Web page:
As a consumer, you should be aware of these various kinds of drug interactions. Pharmacists have offered the following tips to help you avoid some interactions and keep your family safe:

1) Stick with a regular pharmacy. Choosing one pharmacy and picking up all of your prescriptions can reduce the possibility of error and ensure that your pharmacist has a full record of your prior health conditions or other medications. When you see a regular pharmacist your doctor can also check for any risk of drug interactions.

2) Communicate regularly with your doctor. If you have a new or resurfacing health condition, always make changes known to your doctor. Your primary physician as well as any specialists you are seeing should have a list of your conditions and prescription medication. You should also indicate whether you are taking supplements and over the counter medication. Always ask questions if you have dietary restrictions, habits, or a history of food-drug interactions.

3) Ask questions and pay attention. When you get a prescription filled, you should have a clear understanding of the dose, potential side effects, name of the drug, and the drug instructions. Following directions can reduce the likelihood of error or a dangerous drug interaction. Always follow directions and drink water or eat food with a drug as indicated on the label. When you have questions, do not hesitate to ask your doctor or your pharmacist about concerns.

You should never share medication or take a prescription without a doctor’s consent. This could also result in serious side effects and injury. As always, when you are the victim of a dangerous drug interaction, you should consult with a legal-medical professional who can help you assert your rights.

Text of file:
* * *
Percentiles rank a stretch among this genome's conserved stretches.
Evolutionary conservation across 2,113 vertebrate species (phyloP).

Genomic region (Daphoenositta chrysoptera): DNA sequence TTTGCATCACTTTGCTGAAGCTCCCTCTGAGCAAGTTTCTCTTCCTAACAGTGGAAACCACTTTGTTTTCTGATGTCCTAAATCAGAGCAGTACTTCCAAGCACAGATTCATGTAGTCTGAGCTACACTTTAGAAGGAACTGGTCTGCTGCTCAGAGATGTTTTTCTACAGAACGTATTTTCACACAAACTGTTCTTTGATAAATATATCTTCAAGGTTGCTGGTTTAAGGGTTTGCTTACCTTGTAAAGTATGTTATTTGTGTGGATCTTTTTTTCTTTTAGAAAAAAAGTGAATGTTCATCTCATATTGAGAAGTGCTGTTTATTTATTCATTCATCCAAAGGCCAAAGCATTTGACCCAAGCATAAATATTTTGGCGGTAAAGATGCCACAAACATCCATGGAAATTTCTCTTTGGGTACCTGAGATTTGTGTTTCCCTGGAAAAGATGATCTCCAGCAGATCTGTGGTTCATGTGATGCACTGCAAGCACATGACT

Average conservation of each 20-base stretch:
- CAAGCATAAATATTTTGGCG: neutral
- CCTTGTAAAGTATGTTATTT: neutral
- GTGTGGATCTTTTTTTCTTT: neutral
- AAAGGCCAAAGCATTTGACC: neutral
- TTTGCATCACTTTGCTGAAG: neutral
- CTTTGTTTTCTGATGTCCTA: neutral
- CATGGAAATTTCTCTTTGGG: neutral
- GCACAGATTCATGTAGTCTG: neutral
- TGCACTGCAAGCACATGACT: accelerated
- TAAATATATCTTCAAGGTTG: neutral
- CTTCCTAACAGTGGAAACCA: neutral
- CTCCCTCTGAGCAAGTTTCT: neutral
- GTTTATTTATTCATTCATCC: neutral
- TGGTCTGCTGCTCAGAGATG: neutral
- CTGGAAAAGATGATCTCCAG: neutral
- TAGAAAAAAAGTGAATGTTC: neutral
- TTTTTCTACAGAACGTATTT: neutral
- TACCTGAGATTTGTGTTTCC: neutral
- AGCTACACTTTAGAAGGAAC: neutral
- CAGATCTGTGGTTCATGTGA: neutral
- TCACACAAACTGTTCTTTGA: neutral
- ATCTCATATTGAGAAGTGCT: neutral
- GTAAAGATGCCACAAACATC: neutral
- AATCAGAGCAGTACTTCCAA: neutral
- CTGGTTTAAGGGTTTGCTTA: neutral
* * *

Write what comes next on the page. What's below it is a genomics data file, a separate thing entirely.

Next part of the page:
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The pharmaceutical company, Ranbaxy, has been held criminally liable for a number of injuries and wrongful death caused by dangerous drugs produced in overseas factories. The manufacturing company failed to follow federal safety guidelines and lied to authorities. Now the company has pleaded guilty to criminal charges and will be forced to pay a record $500 million fine.

Consumers in the United States and worldwide should be able to trust that the company’s they depend on are held to the highest standards. Our Boston dangerous drug lawyers are dedicated to helping victims of drug injury protect their rights against Ranbaxy and similar negligent drug manufacturing companies.


Lofton, v. McNeil Consumer & Specialty Pharmaceuticals, et al., was initiated in 2000 after the death of Christopher M. Lofton. The company received its first warning in June 2006 and the Department of Justice initiated legal proceedings against the company in 2008. Many critics believe that the $500 million fine is minimal compared to the damage caused by the company and the egregious acts that led up to the criminal charges.

Foreign drug makers are difficult to regulate and the FDA faces a number of challenges when reviewing how the drugs are manufactured or distributed in the United States. According to reports, this is one of many foreign drugmakers that was able to produce drugs cheaply and under the radar of the FDA. The company has pleaded guilty to felony charges after admitted to selling adulterated drugs with the intent to defraud. Ranbaxy failed to meet drug specifications and made intentionally false statements to the government.

Ranbaxy was finally scrutinized after evidence of harm to consumers and the FDA found that the drugs had extremely high rates of impurity, creating significant risk to patients. In November, Ranbaxy had to withdraw its anti-cholesterol drug after the pills were found to be contaminated with glass powder. Many of the drugs would become unusable when exposed to hot or humid conditions, even when necessary to patient survival. Many of the drugs were prescribed to patients suffering from AIDS, bacterial infections, or epilepsy.